Writer and Producer

THE PROBLEM WITH TOPICAL COMEDY

 

THE PROBLEM WITH TOPICAL COMEDY

 

There comes a point when every topical comedy writer asks themselves this question, ‘Haven’t I done this joke before?’ It may not be exactly the same joke, but the gist is the same, because the news story has the same dynamic. Topical comedy writers and comedians don’t get to choose what to write about, because that is decided by The News. What is The News? The News is whatever your audience has heard about. If they’re a hen party from Essex, then it’s probably best to stick to the soaps. If it’s the audience for BBC Three, then pretty much the same.

The easiest way to get a laugh is to confirm something that the audience already believes. It helps if the target of your joke has been the butt of many jokes before (Hen Parties, Essex, BBC Three) so the audience feel more secure and comfortable about it. Laughter can become a mere bonding exercise, a chance to demonstrate that we’re all the same. It’s a repeatable ritual. That’s why once the jokes about Coldplay start, they don’t stop.

Politically, almost all topical comedy (at least on television and radio) is left wing. There are lots of reasons for this, but one of them is that people like to laugh together, and to do that, they have to be on the same side. Even right wing people, will, for the purposes of an evening’s entertainment, suspend their beliefs and join in the left wing fun. The arch enemy of Laughter is Confusion and having people switch from left to right in the middle of a set is far to complicated. It’s not physically possible to laugh and be puzzled at the same time and the best way not to be confusing, is not to be complicated.

So, to do topical comedy, you mustn’t choose your subject, you can’t choose your targets, you shouldn’t choose your politics, you daren’t express complex thoughts, and sooner or later you end up repeating the same jokes.

That’s a somewhat harsh critique of topical comedy genre, and of course the best comedians can and do overcome the limitations – although most don’t. (If you’re a comedian reading this, of course I’m not talking about YOU.)

A couple of years ago I asked myself, ‘What if I could choose my subjects, targets, and write about things that are a bit complicated and have an approach that isn’t left wing or right wing?’

I came up with some themes that probably go back to when I read Philosophy at Manchester University.  Altruism – can it exist without religion? Why do we humans have no easy means of forgetting things we don’t want to remember? Why are we so predisposed to think inductively? Why do we eat rabbits but not horses? Why is it wrong to sell our internal organs? Where is the line between personal responsibility and mental illness? Why do we try to ‘control’ our children with education but hate the idea of choosing their genes? Why do people get married when the statistical odds against success are so low? What would happen in a world where men are treated as sex objects? If you see a victim of oppression, is it always right to intervene?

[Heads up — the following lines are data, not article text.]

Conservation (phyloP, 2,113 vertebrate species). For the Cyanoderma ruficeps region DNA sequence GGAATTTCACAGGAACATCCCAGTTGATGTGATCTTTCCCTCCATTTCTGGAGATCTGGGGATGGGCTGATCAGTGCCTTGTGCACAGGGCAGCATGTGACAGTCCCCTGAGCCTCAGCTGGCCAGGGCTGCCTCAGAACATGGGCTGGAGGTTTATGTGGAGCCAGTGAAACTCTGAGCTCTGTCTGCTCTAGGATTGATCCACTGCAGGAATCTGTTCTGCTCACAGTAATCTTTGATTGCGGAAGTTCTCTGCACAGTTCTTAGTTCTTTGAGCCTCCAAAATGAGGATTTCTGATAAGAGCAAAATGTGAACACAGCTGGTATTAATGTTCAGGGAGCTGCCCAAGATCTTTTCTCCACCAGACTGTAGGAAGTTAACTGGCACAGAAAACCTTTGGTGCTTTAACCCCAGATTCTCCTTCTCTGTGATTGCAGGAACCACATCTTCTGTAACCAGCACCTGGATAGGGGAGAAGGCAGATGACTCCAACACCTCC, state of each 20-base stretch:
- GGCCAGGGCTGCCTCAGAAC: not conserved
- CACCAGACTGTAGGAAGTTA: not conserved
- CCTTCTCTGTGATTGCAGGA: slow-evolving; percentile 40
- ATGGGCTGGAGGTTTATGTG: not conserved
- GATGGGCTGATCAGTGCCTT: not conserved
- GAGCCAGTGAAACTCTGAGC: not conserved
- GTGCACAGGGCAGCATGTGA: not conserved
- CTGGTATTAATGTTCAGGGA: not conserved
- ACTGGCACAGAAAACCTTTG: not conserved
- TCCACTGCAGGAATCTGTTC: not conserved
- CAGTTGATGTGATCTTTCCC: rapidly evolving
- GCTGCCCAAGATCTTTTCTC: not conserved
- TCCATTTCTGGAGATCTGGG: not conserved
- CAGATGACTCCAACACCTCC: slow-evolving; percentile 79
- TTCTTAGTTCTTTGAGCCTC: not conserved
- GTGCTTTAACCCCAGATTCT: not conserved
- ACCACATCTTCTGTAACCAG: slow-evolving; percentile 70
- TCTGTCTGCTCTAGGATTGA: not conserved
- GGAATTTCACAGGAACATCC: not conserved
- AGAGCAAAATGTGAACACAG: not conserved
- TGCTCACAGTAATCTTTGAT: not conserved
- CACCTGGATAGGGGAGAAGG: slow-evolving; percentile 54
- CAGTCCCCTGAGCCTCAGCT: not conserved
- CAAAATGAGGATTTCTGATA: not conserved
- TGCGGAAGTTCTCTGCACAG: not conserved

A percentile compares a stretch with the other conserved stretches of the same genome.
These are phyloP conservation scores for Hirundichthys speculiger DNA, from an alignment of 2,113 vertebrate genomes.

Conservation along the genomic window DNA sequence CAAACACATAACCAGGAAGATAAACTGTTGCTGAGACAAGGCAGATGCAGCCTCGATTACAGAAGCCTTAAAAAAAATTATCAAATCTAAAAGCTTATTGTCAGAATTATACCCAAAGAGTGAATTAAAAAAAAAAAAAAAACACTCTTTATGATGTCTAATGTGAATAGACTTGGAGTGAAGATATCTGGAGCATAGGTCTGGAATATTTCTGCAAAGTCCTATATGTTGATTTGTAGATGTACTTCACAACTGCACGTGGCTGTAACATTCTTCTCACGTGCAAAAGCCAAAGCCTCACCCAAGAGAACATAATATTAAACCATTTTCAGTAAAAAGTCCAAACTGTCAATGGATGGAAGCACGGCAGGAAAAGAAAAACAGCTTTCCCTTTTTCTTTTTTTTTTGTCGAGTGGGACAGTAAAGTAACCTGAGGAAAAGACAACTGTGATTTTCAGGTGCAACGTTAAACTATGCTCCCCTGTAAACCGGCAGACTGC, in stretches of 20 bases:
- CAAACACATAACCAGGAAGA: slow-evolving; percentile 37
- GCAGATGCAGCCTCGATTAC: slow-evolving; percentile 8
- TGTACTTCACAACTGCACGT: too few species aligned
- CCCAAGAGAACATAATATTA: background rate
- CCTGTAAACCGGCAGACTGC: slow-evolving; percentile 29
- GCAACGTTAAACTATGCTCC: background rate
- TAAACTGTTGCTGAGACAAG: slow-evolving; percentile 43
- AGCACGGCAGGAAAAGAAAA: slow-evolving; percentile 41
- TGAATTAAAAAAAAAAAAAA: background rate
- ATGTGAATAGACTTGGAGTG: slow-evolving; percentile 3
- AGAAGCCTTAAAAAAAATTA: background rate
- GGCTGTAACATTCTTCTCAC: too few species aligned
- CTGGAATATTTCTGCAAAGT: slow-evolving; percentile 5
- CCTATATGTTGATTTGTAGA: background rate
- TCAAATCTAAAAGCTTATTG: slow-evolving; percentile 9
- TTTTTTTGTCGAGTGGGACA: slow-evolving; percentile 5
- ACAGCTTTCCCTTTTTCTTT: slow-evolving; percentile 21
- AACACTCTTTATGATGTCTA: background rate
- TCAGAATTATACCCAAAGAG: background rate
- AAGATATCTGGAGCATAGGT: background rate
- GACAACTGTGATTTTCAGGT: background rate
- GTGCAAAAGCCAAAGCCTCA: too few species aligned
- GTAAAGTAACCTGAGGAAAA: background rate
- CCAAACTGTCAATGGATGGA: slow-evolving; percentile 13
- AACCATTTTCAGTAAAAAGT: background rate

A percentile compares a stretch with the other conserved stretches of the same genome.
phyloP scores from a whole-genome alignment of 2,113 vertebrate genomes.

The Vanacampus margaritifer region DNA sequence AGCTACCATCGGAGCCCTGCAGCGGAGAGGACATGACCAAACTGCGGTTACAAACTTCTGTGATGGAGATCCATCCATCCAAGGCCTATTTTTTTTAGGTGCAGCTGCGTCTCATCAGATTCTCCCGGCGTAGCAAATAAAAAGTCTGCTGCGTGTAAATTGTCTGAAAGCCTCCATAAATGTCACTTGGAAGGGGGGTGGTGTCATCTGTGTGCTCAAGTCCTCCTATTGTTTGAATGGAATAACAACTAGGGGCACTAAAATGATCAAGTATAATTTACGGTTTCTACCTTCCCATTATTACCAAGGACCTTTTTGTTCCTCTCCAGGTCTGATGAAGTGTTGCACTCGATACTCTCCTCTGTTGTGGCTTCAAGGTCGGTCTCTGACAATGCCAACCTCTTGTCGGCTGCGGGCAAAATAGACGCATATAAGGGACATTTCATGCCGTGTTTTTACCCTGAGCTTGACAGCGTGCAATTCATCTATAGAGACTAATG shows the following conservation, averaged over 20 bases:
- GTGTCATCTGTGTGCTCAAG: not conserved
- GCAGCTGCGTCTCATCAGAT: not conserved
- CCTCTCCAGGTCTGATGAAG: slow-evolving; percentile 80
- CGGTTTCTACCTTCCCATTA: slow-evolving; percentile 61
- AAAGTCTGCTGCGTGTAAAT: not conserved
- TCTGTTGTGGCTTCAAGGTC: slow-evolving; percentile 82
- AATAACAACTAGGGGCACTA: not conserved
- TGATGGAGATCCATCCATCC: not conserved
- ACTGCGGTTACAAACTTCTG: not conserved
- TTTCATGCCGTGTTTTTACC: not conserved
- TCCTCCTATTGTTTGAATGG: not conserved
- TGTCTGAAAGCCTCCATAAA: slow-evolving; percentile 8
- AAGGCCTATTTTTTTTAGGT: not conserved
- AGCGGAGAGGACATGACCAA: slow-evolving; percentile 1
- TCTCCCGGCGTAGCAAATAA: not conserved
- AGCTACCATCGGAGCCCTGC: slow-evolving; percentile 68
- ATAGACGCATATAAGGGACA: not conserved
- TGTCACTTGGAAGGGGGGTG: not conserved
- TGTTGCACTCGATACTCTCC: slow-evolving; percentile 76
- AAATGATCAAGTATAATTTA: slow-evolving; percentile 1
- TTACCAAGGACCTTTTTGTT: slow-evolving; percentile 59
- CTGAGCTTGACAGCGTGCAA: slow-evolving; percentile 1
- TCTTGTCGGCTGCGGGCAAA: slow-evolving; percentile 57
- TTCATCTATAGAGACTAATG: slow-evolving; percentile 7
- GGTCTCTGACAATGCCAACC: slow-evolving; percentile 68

You may have noticed that there isn’t much place for this sort of thing on our televisions, even if it’s being presented by Alan Yentob. So where to go?  Luckily, BBC Radio 4 provided a home for two series of a show I came up with called Brian Gulliver’s Travels, which I’ve now turned into a novel.  Brian (Neil Pearson) travels to alternative worlds and grapples with themes such as free will, pseudoscience, liberal interventionism and cheese.

Brian lands in Gelbetia, a country run by doctors, in which every human shortcoming can be described in terms of a medical condition. You could be arrested for not having your five a day, and even ordinary food is only available on prescription.  Brian escapes to a realm where people who believe in Nature are at war with the ones believing in Nurture. In a land called Cognitia, the natives can forget any unpleasant experience at will.

Brian’s most terrifying ordeal is at the organic farm for human cattle. Being a rare breed, he is put out to stud, which turns out to be not nearly as much fun as he’d hoped. He ends up as an exotic pet, and is horrified to discover that the meat he’s being fed is human flesh. (He also has to admit that it is ‘bloody delicious’.)

While I wouldn’t be so arrogant as to make any claim as to the book’s quality, I can say with certainty that I chose the subjects, I chose the targets, it’s not left wing or right wing, it’s at times complicated, and I haven’t done the jokes before.

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